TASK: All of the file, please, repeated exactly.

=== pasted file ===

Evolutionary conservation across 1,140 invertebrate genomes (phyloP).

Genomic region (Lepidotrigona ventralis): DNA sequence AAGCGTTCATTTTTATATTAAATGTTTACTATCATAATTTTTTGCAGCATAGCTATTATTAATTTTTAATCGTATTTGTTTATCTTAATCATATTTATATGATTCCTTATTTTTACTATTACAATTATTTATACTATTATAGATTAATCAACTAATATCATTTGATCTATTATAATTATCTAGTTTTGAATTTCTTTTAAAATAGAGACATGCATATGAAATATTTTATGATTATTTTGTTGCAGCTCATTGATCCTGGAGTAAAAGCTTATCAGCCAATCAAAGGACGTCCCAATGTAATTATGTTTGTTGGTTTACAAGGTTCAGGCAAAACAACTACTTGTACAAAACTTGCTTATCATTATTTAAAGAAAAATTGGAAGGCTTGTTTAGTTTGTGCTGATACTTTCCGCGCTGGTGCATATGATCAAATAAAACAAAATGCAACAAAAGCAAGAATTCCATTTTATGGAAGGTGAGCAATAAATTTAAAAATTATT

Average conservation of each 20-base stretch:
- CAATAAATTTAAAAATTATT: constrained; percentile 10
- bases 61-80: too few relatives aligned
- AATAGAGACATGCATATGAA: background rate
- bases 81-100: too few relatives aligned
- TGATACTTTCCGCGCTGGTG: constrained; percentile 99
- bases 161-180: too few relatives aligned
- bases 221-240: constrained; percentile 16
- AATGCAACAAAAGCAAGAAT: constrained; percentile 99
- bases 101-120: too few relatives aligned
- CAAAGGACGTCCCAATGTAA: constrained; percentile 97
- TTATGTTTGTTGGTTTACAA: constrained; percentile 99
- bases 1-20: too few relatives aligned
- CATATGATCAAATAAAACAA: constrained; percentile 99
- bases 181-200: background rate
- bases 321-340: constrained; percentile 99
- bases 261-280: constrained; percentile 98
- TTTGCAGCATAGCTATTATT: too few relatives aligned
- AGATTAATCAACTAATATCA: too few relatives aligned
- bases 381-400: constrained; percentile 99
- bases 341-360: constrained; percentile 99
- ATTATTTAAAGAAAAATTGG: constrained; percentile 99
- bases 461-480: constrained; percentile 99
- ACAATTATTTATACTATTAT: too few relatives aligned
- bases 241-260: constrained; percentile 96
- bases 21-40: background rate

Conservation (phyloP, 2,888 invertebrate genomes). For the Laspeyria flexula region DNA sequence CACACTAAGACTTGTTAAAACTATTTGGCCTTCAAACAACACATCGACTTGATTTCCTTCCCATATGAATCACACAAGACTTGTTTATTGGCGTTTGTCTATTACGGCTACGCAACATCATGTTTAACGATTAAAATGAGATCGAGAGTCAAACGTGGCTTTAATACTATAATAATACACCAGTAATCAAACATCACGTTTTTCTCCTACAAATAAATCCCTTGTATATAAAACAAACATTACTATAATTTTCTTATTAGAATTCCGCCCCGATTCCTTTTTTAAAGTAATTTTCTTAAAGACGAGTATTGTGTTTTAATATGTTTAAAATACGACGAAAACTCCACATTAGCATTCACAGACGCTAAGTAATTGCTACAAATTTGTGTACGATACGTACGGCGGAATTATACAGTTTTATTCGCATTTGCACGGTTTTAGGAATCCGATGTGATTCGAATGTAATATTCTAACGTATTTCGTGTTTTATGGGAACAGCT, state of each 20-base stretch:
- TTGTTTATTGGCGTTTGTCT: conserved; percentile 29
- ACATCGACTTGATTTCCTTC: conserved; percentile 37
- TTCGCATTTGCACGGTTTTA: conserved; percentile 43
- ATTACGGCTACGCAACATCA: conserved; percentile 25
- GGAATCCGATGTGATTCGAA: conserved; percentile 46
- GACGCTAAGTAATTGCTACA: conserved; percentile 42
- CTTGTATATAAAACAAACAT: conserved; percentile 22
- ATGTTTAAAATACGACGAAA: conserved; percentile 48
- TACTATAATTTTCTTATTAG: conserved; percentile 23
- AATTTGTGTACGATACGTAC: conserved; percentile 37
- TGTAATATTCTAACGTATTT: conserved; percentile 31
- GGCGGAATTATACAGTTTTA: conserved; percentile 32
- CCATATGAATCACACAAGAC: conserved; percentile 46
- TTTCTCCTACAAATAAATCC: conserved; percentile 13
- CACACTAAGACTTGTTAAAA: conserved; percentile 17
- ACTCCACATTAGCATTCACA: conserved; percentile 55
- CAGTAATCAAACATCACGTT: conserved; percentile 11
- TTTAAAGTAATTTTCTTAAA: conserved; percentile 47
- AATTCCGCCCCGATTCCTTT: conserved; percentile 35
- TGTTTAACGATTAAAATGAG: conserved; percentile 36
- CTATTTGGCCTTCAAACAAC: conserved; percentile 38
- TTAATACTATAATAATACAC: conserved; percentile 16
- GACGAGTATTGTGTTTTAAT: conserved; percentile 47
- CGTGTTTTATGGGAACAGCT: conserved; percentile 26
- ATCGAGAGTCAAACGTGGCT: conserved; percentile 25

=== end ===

Evolutionary conservation across 1,140 invertebrate genomes (phyloP).

Genomic region (Lepidotrigona ventralis): DNA sequence AAGCGTTCATTTTTATATTAAATGTTTACTATCATAATTTTTTGCAGCATAGCTATTATTAATTTTTAATCGTATTTGTTTATCTTAATCATATTTATATGATTCCTTATTTTTACTATTACAATTATTTATACTATTATAGATTAATCAACTAATATCATTTGATCTATTATAATTATCTAGTTTTGAATTTCTTTTAAAATAGAGACATGCATATGAAATATTTTATGATTATTTTGTTGCAGCTCATTGATCCTGGAGTAAAAGCTTATCAGCCAATCAAAGGACGTCCCAATGTAATTATGTTTGTTGGTTTACAAGGTTCAGGCAAAACAACTACTTGTACAAAACTTGCTTATCATTATTTAAAGAAAAATTGGAAGGCTTGTTTAGTTTGTGCTGATACTTTCCGCGCTGGTGCATATGATCAAATAAAACAAAATGCAACAAAAGCAAGAATTCCATTTTATGGAAGGTGAGCAATAAATTTAAAAATTATT

Average conservation of each 20-base stretch:
- CAATAAATTTAAAAATTATT: constrained; percentile 10
- bases 61-80: too few relatives aligned
- AATAGAGACATGCATATGAA: background rate
- bases 81-100: too few relatives aligned
- TGATACTTTCCGCGCTGGTG: constrained; percentile 99
- bases 161-180: too few relatives aligned
- bases 221-240: constrained; percentile 16
- AATGCAACAAAAGCAAGAAT: constrained; percentile 99
- bases 101-120: too few relatives aligned
- CAAAGGACGTCCCAATGTAA: constrained; percentile 97
- TTATGTTTGTTGGTTTACAA: constrained; percentile 99
- bases 1-20: too few relatives aligned
- CATATGATCAAATAAAACAA: constrained; percentile 99
- bases 181-200: background rate
- bases 321-340: constrained; percentile 99
- bases 261-280: constrained; percentile 98
- TTTGCAGCATAGCTATTATT: too few relatives aligned
- AGATTAATCAACTAATATCA: too few relatives aligned
- bases 381-400: constrained; percentile 99
- bases 341-360: constrained; percentile 99
- ATTATTTAAAGAAAAATTGG: constrained; percentile 99
- bases 461-480: constrained; percentile 99
- ACAATTATTTATACTATTAT: too few relatives aligned
- bases 241-260: constrained; percentile 96
- bases 21-40: background rate

Conservation (phyloP, 2,888 invertebrate genomes). For the Laspeyria flexula region DNA sequence CACACTAAGACTTGTTAAAACTATTTGGCCTTCAAACAACACATCGACTTGATTTCCTTCCCATATGAATCACACAAGACTTGTTTATTGGCGTTTGTCTATTACGGCTACGCAACATCATGTTTAACGATTAAAATGAGATCGAGAGTCAAACGTGGCTTTAATACTATAATAATACACCAGTAATCAAACATCACGTTTTTCTCCTACAAATAAATCCCTTGTATATAAAACAAACATTACTATAATTTTCTTATTAGAATTCCGCCCCGATTCCTTTTTTAAAGTAATTTTCTTAAAGACGAGTATTGTGTTTTAATATGTTTAAAATACGACGAAAACTCCACATTAGCATTCACAGACGCTAAGTAATTGCTACAAATTTGTGTACGATACGTACGGCGGAATTATACAGTTTTATTCGCATTTGCACGGTTTTAGGAATCCGATGTGATTCGAATGTAATATTCTAACGTATTTCGTGTTTTATGGGAACAGCT, state of each 20-base stretch:
- TTGTTTATTGGCGTTTGTCT: conserved; percentile 29
- ACATCGACTTGATTTCCTTC: conserved; percentile 37
- TTCGCATTTGCACGGTTTTA: conserved; percentile 43
- ATTACGGCTACGCAACATCA: conserved; percentile 25
- GGAATCCGATGTGATTCGAA: conserved; percentile 46
- GACGCTAAGTAATTGCTACA: conserved; percentile 42
- CTTGTATATAAAACAAACAT: conserved; percentile 22
- ATGTTTAAAATACGACGAAA: conserved; percentile 48
- TACTATAATTTTCTTATTAG: conserved; percentile 23
- AATTTGTGTACGATACGTAC: conserved; percentile 37
- TGTAATATTCTAACGTATTT: conserved; percentile 31
- GGCGGAATTATACAGTTTTA: conserved; percentile 32
- CCATATGAATCACACAAGAC: conserved; percentile 46
- TTTCTCCTACAAATAAATCC: conserved; percentile 13
- CACACTAAGACTTGTTAAAA: conserved; percentile 17
- ACTCCACATTAGCATTCACA: conserved; percentile 55
- CAGTAATCAAACATCACGTT: conserved; percentile 11
- TTTAAAGTAATTTTCTTAAA: conserved; percentile 47
- AATTCCGCCCCGATTCCTTT: conserved; percentile 35
- TGTTTAACGATTAAAATGAG: conserved; percentile 36
- CTATTTGGCCTTCAAACAAC: conserved; percentile 38
- TTAATACTATAATAATACAC: conserved; percentile 16
- GACGAGTATTGTGTTTTAAT: conserved; percentile 47
- CGTGTTTTATGGGAACAGCT: conserved; percentile 26
- ATCGAGAGTCAAACGTGGCT: conserved; percentile 25